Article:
The endoscopic endonasal approach has become the standard of care because it provides minimally invasive access to a large portion of the skull base, including anterior and middle cranial fossae and sellae and suprasellar and parasellar regions, and it has been associated with lower surgical morbidity and shorter length of hospitalization. [41]

Transnasal approaches

Through the transnasal approach, it is possible to perform transcribriform, transclival, and transodontoid approaches. These approaches target lesions of the olfactory groove, the lower two thirds of the clivus, and the odontoid-cervico-medullary junction, respectively. [42]

Transsphenoidal approach

This approach is the most commonly used and can be employed in the transsellar, transtuberculum, transplanum, transclival, and transcavernous approaches. These approaches permit access to the sella, supracellar cistern, upper third of the clivus, and the medial cavernous sinus.

Transethmoidal approach

This endoscopic approach is used for access through 3 structures: transfovea ethmoidalis, transorbital, and transsphenoidal. These approaches permit access to lesions of the anterior fossa, orbital apex, and cavernous sinus, respectively, .

Transmaxillary approach

Access through the maxilla must be used to perform a transpterygoidal approach, which permits access to the pterygopalatine fossa, infratemporal fossa, Meckel cave, the petrous apex, the lateral sphenoid sinus, and the lateral cavernous sinus.

Endoscopic surgery of the skull base provides a minimally invasive alternative to open surgery for many specific lesions.

Anterior approaches

As described above, approaches to the anterior skull base can be divided into intracranial, extracranial, and combined approaches. Intracranial approaches often include a bifrontal craniotomy, which may be expanded to include superior orbital osteotomies and removal of the nasion. [29] Extracranial routes to the anterior skull base may involve transfacial incisions or sublabial incisions for facial degloving procedures. Operative corridors through the oral cavity may also be achieved. Descriptions of common open surgical approaches with case examples are provided below.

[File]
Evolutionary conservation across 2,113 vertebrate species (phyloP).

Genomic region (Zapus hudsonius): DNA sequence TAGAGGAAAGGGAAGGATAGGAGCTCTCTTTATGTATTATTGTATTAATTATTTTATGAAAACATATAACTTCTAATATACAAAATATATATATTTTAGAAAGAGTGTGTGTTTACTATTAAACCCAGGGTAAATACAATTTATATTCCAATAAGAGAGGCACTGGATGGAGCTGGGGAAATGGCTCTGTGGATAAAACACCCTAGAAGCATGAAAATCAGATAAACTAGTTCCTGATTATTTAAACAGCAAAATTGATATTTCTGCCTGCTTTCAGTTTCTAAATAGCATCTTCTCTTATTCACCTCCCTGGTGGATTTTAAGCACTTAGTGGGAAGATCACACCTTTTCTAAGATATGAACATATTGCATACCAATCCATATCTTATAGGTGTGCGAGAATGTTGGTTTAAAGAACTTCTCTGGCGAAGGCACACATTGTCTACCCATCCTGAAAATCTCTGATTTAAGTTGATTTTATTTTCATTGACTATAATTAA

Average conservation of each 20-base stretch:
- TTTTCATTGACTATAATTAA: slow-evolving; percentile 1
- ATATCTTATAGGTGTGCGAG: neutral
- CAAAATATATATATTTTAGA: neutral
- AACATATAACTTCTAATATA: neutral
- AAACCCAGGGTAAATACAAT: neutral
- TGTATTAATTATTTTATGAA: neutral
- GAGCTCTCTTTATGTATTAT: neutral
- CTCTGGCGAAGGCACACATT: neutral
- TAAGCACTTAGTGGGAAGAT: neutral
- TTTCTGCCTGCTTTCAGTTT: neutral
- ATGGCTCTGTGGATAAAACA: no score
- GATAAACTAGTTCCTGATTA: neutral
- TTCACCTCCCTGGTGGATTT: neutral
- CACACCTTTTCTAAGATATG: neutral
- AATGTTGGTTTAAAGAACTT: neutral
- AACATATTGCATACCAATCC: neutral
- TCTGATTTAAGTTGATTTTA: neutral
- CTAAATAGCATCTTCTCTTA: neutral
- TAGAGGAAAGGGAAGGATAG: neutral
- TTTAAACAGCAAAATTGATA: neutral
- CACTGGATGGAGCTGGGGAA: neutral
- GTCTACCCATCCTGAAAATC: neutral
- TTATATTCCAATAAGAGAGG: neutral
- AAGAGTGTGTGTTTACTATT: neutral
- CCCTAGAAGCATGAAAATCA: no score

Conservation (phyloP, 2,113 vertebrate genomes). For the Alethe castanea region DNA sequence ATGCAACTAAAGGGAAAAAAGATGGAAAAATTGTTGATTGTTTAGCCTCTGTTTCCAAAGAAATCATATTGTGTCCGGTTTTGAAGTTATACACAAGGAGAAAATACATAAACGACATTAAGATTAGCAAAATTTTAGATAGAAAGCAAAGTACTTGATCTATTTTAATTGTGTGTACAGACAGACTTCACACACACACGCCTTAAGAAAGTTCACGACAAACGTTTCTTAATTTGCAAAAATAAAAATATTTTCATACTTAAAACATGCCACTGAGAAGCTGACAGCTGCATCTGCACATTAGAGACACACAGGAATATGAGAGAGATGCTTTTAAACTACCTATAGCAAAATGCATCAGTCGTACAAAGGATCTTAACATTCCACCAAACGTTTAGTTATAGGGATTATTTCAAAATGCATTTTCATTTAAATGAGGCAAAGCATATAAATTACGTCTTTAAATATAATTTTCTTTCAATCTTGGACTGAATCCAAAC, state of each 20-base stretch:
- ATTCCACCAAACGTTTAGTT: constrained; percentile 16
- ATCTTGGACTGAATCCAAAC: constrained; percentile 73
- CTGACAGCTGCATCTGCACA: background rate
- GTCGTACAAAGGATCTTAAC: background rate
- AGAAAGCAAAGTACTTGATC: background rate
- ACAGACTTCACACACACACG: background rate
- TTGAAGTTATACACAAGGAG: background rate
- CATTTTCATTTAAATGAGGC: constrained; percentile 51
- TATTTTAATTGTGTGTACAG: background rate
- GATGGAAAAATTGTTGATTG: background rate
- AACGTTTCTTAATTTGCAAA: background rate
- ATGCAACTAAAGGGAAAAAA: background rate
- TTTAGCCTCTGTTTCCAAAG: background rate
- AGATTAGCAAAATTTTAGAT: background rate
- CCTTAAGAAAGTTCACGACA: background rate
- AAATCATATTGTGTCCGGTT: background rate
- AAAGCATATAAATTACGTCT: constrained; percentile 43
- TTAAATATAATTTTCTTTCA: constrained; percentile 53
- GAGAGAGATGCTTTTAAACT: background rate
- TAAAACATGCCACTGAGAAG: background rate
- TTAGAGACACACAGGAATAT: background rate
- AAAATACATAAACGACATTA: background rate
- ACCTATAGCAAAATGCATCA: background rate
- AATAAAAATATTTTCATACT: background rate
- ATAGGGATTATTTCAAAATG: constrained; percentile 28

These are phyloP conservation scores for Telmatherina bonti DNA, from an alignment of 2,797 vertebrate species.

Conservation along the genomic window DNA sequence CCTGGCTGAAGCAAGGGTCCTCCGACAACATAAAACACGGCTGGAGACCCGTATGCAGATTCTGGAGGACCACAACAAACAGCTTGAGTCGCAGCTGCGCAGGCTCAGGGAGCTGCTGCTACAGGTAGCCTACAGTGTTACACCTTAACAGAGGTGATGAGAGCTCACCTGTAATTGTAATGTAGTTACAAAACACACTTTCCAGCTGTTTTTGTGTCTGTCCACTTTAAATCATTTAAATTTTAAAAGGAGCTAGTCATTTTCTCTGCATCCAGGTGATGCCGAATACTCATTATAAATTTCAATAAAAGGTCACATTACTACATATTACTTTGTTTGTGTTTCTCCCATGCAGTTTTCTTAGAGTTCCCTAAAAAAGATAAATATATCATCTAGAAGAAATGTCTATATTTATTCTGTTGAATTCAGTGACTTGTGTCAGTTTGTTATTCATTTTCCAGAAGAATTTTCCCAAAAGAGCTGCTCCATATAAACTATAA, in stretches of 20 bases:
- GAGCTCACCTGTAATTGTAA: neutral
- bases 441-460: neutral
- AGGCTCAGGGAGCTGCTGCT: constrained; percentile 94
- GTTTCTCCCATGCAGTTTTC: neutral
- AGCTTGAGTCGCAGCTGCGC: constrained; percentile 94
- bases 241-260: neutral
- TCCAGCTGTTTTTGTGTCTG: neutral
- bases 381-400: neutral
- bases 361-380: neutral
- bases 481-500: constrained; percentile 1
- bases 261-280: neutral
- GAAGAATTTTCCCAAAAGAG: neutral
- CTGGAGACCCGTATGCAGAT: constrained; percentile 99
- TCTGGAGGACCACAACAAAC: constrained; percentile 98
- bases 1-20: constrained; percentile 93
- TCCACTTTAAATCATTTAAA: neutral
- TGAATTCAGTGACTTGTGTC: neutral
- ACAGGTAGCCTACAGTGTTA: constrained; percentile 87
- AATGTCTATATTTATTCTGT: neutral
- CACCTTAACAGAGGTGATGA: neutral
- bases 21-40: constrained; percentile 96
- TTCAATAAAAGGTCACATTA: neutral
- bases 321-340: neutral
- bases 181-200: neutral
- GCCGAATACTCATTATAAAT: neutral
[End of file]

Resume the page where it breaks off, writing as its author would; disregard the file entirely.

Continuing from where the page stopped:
Orbital approaches

The anterior cranial base, which is located behind and above the orbit, can be approached through a pterional craniotomy with orbitozygomatic osteotomy. This exposure also offers access to lesions of the middle cranial fossa, including tumors of the gasserian ganglion and tumors that involve the cavernous sinus. It can also be used to approach selected lesions in the posterior fossa, such as basilar artery aneurysms.

A case example is a 66-year-old man who presented with slowly progressive right eye proptosis and unilateral loss of visual acuity (see the images below). This en plaque meningioma of the sphenoid wing also invaded the orbit and involved the periorbita. It was completely resected using a frontotemporal craniotomy with orbitozygomatic osteotomies.

Right sphenoid wing meningioma with intraorbital i Right sphenoid wing meningioma with intraorbital involvement. Contrast-enhanced T1-weighted sagittal MRI scan. This tumor manifested as slowly progressive unilateral vision loss and mild proptosis on the right. It was resected using a frontotemporal craniotomy with orbitozygomatic osteotomy. Note the right sphenoid hyperostosis, which is best seen on the axial image.
Right sphenoid wing meningioma with intraorbital i Right sphenoid wing meningioma with intraorbital involvement. Contrast-enhanced T1-weighted axial MRI scan. This tumor manifested as slowly progressive unilateral vision loss and mild proptosis on the right side. It was resected using a frontotemporal craniotomy with orbitozygomatic osteotomy. Note the right sphenoid hyperostosis.

Nasal cavity (transsphenoidal) approach

Tumors in the sella turcica, including those with limited extension above the diaphragma sella, can be approached through the nasal cavity by a transsphenoidal approach. This is the most commonly used approach to pituitary adenomas. Very large tumors of the sellar and suprasellar region may require a combined surgical approach, including a transsphenoidal approach and pterional craniotomy (see the image below).

Giant pituitary adenoma. Contrast-enhanced MRI sca Giant pituitary adenoma. Contrast-enhanced MRI scan that demonstrates a very large pituitary adenoma with significant suprasellar extension. Large tumors of the sellar and suprasellar region may require a combined craniotomy and trans-sphenoidal approach to achieve complete resection.